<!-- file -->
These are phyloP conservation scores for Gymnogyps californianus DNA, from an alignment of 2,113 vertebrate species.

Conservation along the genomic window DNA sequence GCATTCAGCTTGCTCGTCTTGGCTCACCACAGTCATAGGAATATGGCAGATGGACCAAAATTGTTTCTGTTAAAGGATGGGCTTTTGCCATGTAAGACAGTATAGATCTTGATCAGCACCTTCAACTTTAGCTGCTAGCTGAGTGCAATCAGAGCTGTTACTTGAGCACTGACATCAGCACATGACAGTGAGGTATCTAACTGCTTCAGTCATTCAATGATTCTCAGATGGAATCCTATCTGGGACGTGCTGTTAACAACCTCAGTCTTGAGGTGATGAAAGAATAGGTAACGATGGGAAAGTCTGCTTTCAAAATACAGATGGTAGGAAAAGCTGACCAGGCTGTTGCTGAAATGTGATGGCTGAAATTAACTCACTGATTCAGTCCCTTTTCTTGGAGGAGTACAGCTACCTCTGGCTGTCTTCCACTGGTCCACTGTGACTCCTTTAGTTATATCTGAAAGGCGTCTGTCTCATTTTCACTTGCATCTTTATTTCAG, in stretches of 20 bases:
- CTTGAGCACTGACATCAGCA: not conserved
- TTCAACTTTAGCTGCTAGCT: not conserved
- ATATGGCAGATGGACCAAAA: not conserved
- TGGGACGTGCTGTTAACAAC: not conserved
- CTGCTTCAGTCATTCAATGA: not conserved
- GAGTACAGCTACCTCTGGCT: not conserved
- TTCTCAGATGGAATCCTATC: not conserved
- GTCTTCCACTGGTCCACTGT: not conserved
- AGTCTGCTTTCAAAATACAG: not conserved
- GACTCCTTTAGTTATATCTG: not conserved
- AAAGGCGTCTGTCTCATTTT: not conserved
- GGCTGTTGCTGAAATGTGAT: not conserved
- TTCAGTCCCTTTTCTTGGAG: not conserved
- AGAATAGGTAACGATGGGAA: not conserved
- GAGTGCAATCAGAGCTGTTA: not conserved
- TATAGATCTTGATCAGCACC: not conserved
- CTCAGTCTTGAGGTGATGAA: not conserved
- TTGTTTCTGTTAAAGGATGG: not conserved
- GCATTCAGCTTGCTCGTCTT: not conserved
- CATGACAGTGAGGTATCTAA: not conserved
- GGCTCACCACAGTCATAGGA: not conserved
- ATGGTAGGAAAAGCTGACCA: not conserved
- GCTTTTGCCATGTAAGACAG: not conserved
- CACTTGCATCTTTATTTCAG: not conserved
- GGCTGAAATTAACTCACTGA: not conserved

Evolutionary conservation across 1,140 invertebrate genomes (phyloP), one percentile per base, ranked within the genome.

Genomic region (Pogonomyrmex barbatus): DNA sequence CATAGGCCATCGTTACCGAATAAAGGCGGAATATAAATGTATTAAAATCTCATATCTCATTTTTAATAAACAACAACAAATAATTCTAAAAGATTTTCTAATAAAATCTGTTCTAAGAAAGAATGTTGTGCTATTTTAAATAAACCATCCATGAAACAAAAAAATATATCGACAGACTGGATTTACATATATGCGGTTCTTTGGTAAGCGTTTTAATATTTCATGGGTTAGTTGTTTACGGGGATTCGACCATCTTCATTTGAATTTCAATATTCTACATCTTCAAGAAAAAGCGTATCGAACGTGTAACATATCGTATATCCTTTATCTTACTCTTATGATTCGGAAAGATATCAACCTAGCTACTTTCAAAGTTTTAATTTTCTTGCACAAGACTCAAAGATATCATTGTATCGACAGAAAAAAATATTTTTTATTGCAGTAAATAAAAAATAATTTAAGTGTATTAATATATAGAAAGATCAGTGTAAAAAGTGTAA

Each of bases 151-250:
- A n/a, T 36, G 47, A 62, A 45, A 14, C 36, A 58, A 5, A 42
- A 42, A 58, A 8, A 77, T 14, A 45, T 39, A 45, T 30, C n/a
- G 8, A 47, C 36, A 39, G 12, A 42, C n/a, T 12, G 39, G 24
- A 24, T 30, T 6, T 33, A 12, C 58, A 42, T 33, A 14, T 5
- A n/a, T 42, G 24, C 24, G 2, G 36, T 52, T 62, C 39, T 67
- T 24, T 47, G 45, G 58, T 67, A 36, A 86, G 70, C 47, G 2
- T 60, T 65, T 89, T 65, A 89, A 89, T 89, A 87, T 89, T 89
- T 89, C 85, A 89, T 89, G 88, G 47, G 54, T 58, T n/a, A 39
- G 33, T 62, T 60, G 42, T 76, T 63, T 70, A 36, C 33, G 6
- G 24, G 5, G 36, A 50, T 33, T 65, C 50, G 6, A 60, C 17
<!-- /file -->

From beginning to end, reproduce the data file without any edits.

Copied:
These are phyloP conservation scores for Gymnogyps californianus DNA, from an alignment of 2,113 vertebrate species.

Conservation along the genomic window DNA sequence GCATTCAGCTTGCTCGTCTTGGCTCACCACAGTCATAGGAATATGGCAGATGGACCAAAATTGTTTCTGTTAAAGGATGGGCTTTTGCCATGTAAGACAGTATAGATCTTGATCAGCACCTTCAACTTTAGCTGCTAGCTGAGTGCAATCAGAGCTGTTACTTGAGCACTGACATCAGCACATGACAGTGAGGTATCTAACTGCTTCAGTCATTCAATGATTCTCAGATGGAATCCTATCTGGGACGTGCTGTTAACAACCTCAGTCTTGAGGTGATGAAAGAATAGGTAACGATGGGAAAGTCTGCTTTCAAAATACAGATGGTAGGAAAAGCTGACCAGGCTGTTGCTGAAATGTGATGGCTGAAATTAACTCACTGATTCAGTCCCTTTTCTTGGAGGAGTACAGCTACCTCTGGCTGTCTTCCACTGGTCCACTGTGACTCCTTTAGTTATATCTGAAAGGCGTCTGTCTCATTTTCACTTGCATCTTTATTTCAG, in stretches of 20 bases:
- CTTGAGCACTGACATCAGCA: not conserved
- TTCAACTTTAGCTGCTAGCT: not conserved
- ATATGGCAGATGGACCAAAA: not conserved
- TGGGACGTGCTGTTAACAAC: not conserved
- CTGCTTCAGTCATTCAATGA: not conserved
- GAGTACAGCTACCTCTGGCT: not conserved
- TTCTCAGATGGAATCCTATC: not conserved
- GTCTTCCACTGGTCCACTGT: not conserved
- AGTCTGCTTTCAAAATACAG: not conserved
- GACTCCTTTAGTTATATCTG: not conserved
- AAAGGCGTCTGTCTCATTTT: not conserved
- GGCTGTTGCTGAAATGTGAT: not conserved
- TTCAGTCCCTTTTCTTGGAG: not conserved
- AGAATAGGTAACGATGGGAA: not conserved
- GAGTGCAATCAGAGCTGTTA: not conserved
- TATAGATCTTGATCAGCACC: not conserved
- CTCAGTCTTGAGGTGATGAA: not conserved
- TTGTTTCTGTTAAAGGATGG: not conserved
- GCATTCAGCTTGCTCGTCTT: not conserved
- CATGACAGTGAGGTATCTAA: not conserved
- GGCTCACCACAGTCATAGGA: not conserved
- ATGGTAGGAAAAGCTGACCA: not conserved
- GCTTTTGCCATGTAAGACAG: not conserved
- CACTTGCATCTTTATTTCAG: not conserved
- GGCTGAAATTAACTCACTGA: not conserved

Evolutionary conservation across 1,140 invertebrate genomes (phyloP), one percentile per base, ranked within the genome.

Genomic region (Pogonomyrmex barbatus): DNA sequence CATAGGCCATCGTTACCGAATAAAGGCGGAATATAAATGTATTAAAATCTCATATCTCATTTTTAATAAACAACAACAAATAATTCTAAAAGATTTTCTAATAAAATCTGTTCTAAGAAAGAATGTTGTGCTATTTTAAATAAACCATCCATGAAACAAAAAAATATATCGACAGACTGGATTTACATATATGCGGTTCTTTGGTAAGCGTTTTAATATTTCATGGGTTAGTTGTTTACGGGGATTCGACCATCTTCATTTGAATTTCAATATTCTACATCTTCAAGAAAAAGCGTATCGAACGTGTAACATATCGTATATCCTTTATCTTACTCTTATGATTCGGAAAGATATCAACCTAGCTACTTTCAAAGTTTTAATTTTCTTGCACAAGACTCAAAGATATCATTGTATCGACAGAAAAAAATATTTTTTATTGCAGTAAATAAAAAATAATTTAAGTGTATTAATATATAGAAAGATCAGTGTAAAAAGTGTAA

Each of bases 151-250:
- A n/a, T 36, G 47, A 62, A 45, A 14, C 36, A 58, A 5, A 42
- A 42, A 58, A 8, A 77, T 14, A 45, T 39, A 45, T 30, C n/a
- G 8, A 47, C 36, A 39, G 12, A 42, C n/a, T 12, G 39, G 24
- A 24, T 30, T 6, T 33, A 12, C 58, A 42, T 33, A 14, T 5
- A n/a, T 42, G 24, C 24, G 2, G 36, T 52, T 62, C 39, T 67
- T 24, T 47, G 45, G 58, T 67, A 36, A 86, G 70, C 47, G 2
- T 60, T 65, T 89, T 65, A 89, A 89, T 89, A 87, T 89, T 89
- T 89, C 85, A 89, T 89, G 88, G 47, G 54, T 58, T n/a, A 39
- G 33, T 62, T 60, G 42, T 76, T 63, T 70, A 36, C 33, G 6
- G 24, G 5, G 36, A 50, T 33, T 65, C 50, G 6, A 60, C 17